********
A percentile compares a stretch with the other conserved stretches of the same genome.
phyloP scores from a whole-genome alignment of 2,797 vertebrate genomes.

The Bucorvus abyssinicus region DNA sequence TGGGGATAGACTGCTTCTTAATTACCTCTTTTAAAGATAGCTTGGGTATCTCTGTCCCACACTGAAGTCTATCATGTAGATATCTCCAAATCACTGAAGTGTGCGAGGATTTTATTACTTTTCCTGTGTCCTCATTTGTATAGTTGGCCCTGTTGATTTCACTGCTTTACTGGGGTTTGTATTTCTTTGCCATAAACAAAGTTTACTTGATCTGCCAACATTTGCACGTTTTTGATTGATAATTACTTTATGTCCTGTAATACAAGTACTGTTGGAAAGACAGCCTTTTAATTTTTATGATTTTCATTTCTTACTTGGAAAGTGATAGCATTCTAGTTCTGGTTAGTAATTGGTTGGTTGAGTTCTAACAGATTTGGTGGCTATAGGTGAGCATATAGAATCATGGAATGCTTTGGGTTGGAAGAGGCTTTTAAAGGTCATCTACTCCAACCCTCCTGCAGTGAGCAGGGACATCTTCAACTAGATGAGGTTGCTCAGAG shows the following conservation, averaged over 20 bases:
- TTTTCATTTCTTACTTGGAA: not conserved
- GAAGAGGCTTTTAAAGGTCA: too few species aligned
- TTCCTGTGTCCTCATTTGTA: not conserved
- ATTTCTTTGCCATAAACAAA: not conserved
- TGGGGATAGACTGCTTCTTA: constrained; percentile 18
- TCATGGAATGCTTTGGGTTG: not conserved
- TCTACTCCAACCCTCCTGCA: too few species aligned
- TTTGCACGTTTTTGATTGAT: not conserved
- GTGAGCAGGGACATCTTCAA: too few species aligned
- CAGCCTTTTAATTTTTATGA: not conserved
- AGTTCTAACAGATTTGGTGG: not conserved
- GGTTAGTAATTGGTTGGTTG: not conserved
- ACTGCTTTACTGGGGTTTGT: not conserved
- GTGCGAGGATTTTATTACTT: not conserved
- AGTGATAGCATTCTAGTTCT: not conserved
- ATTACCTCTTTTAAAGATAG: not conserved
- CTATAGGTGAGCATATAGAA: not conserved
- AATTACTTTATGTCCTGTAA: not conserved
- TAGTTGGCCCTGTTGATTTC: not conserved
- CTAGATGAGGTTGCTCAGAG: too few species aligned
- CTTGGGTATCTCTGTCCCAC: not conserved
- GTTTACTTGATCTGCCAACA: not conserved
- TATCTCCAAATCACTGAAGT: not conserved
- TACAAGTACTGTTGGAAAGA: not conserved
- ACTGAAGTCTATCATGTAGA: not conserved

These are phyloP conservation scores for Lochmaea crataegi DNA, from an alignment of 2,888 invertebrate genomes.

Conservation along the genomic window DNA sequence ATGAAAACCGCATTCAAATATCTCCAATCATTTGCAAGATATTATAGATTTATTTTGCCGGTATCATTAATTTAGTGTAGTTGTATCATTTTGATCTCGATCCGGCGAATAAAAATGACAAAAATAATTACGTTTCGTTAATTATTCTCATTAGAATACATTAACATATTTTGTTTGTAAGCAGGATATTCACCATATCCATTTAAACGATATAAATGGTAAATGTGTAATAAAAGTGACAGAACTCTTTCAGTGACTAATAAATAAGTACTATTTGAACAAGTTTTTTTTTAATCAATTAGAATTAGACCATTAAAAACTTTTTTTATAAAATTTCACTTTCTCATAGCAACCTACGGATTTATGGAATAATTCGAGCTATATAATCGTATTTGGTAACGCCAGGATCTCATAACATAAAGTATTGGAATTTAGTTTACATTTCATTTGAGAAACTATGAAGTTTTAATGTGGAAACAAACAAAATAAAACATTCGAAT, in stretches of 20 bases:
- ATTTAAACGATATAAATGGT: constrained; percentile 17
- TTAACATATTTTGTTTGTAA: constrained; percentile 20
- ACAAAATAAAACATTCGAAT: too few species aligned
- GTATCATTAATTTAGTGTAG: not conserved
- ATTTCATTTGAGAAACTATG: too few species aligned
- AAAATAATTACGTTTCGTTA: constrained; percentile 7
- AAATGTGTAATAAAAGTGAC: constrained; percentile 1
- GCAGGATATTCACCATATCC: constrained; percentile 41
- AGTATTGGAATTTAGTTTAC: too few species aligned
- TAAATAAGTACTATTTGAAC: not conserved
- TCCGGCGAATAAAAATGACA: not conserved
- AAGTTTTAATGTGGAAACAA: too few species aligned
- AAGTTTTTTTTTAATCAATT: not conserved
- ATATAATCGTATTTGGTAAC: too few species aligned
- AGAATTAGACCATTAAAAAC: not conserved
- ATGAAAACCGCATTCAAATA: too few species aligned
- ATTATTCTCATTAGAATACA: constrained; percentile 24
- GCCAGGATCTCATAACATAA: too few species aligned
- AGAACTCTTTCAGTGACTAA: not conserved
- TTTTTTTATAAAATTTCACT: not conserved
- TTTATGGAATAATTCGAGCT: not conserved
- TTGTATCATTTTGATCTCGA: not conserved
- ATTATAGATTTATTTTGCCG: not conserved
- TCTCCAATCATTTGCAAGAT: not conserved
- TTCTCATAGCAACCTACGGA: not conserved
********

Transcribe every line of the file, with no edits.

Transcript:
A percentile compares a stretch with the other conserved stretches of the same genome.
phyloP scores from a whole-genome alignment of 2,797 vertebrate genomes.

The Bucorvus abyssinicus region DNA sequence TGGGGATAGACTGCTTCTTAATTACCTCTTTTAAAGATAGCTTGGGTATCTCTGTCCCACACTGAAGTCTATCATGTAGATATCTCCAAATCACTGAAGTGTGCGAGGATTTTATTACTTTTCCTGTGTCCTCATTTGTATAGTTGGCCCTGTTGATTTCACTGCTTTACTGGGGTTTGTATTTCTTTGCCATAAACAAAGTTTACTTGATCTGCCAACATTTGCACGTTTTTGATTGATAATTACTTTATGTCCTGTAATACAAGTACTGTTGGAAAGACAGCCTTTTAATTTTTATGATTTTCATTTCTTACTTGGAAAGTGATAGCATTCTAGTTCTGGTTAGTAATTGGTTGGTTGAGTTCTAACAGATTTGGTGGCTATAGGTGAGCATATAGAATCATGGAATGCTTTGGGTTGGAAGAGGCTTTTAAAGGTCATCTACTCCAACCCTCCTGCAGTGAGCAGGGACATCTTCAACTAGATGAGGTTGCTCAGAG shows the following conservation, averaged over 20 bases:
- TTTTCATTTCTTACTTGGAA: not conserved
- GAAGAGGCTTTTAAAGGTCA: too few species aligned
- TTCCTGTGTCCTCATTTGTA: not conserved
- ATTTCTTTGCCATAAACAAA: not conserved
- TGGGGATAGACTGCTTCTTA: constrained; percentile 18
- TCATGGAATGCTTTGGGTTG: not conserved
- TCTACTCCAACCCTCCTGCA: too few species aligned
- TTTGCACGTTTTTGATTGAT: not conserved
- GTGAGCAGGGACATCTTCAA: too few species aligned
- CAGCCTTTTAATTTTTATGA: not conserved
- AGTTCTAACAGATTTGGTGG: not conserved
- GGTTAGTAATTGGTTGGTTG: not conserved
- ACTGCTTTACTGGGGTTTGT: not conserved
- GTGCGAGGATTTTATTACTT: not conserved
- AGTGATAGCATTCTAGTTCT: not conserved
- ATTACCTCTTTTAAAGATAG: not conserved
- CTATAGGTGAGCATATAGAA: not conserved
- AATTACTTTATGTCCTGTAA: not conserved
- TAGTTGGCCCTGTTGATTTC: not conserved
- CTAGATGAGGTTGCTCAGAG: too few species aligned
- CTTGGGTATCTCTGTCCCAC: not conserved
- GTTTACTTGATCTGCCAACA: not conserved
- TATCTCCAAATCACTGAAGT: not conserved
- TACAAGTACTGTTGGAAAGA: not conserved
- ACTGAAGTCTATCATGTAGA: not conserved

These are phyloP conservation scores for Lochmaea crataegi DNA, from an alignment of 2,888 invertebrate genomes.

Conservation along the genomic window DNA sequence ATGAAAACCGCATTCAAATATCTCCAATCATTTGCAAGATATTATAGATTTATTTTGCCGGTATCATTAATTTAGTGTAGTTGTATCATTTTGATCTCGATCCGGCGAATAAAAATGACAAAAATAATTACGTTTCGTTAATTATTCTCATTAGAATACATTAACATATTTTGTTTGTAAGCAGGATATTCACCATATCCATTTAAACGATATAAATGGTAAATGTGTAATAAAAGTGACAGAACTCTTTCAGTGACTAATAAATAAGTACTATTTGAACAAGTTTTTTTTTAATCAATTAGAATTAGACCATTAAAAACTTTTTTTATAAAATTTCACTTTCTCATAGCAACCTACGGATTTATGGAATAATTCGAGCTATATAATCGTATTTGGTAACGCCAGGATCTCATAACATAAAGTATTGGAATTTAGTTTACATTTCATTTGAGAAACTATGAAGTTTTAATGTGGAAACAAACAAAATAAAACATTCGAAT, in stretches of 20 bases:
- ATTTAAACGATATAAATGGT: constrained; percentile 17
- TTAACATATTTTGTTTGTAA: constrained; percentile 20
- ACAAAATAAAACATTCGAAT: too few species aligned
- GTATCATTAATTTAGTGTAG: not conserved
- ATTTCATTTGAGAAACTATG: too few species aligned
- AAAATAATTACGTTTCGTTA: constrained; percentile 7
- AAATGTGTAATAAAAGTGAC: constrained; percentile 1
- GCAGGATATTCACCATATCC: constrained; percentile 41
- AGTATTGGAATTTAGTTTAC: too few species aligned
- TAAATAAGTACTATTTGAAC: not conserved
- TCCGGCGAATAAAAATGACA: not conserved
- AAGTTTTAATGTGGAAACAA: too few species aligned
- AAGTTTTTTTTTAATCAATT: not conserved
- ATATAATCGTATTTGGTAAC: too few species aligned
- AGAATTAGACCATTAAAAAC: not conserved
- ATGAAAACCGCATTCAAATA: too few species aligned
- ATTATTCTCATTAGAATACA: constrained; percentile 24
- GCCAGGATCTCATAACATAA: too few species aligned
- AGAACTCTTTCAGTGACTAA: not conserved
- TTTTTTTATAAAATTTCACT: not conserved
- TTTATGGAATAATTCGAGCT: not conserved
- TTGTATCATTTTGATCTCGA: not conserved
- ATTATAGATTTATTTTGCCG: not conserved
- TCTCCAATCATTTGCAAGAT: not conserved
- TTCTCATAGCAACCTACGGA: not conserved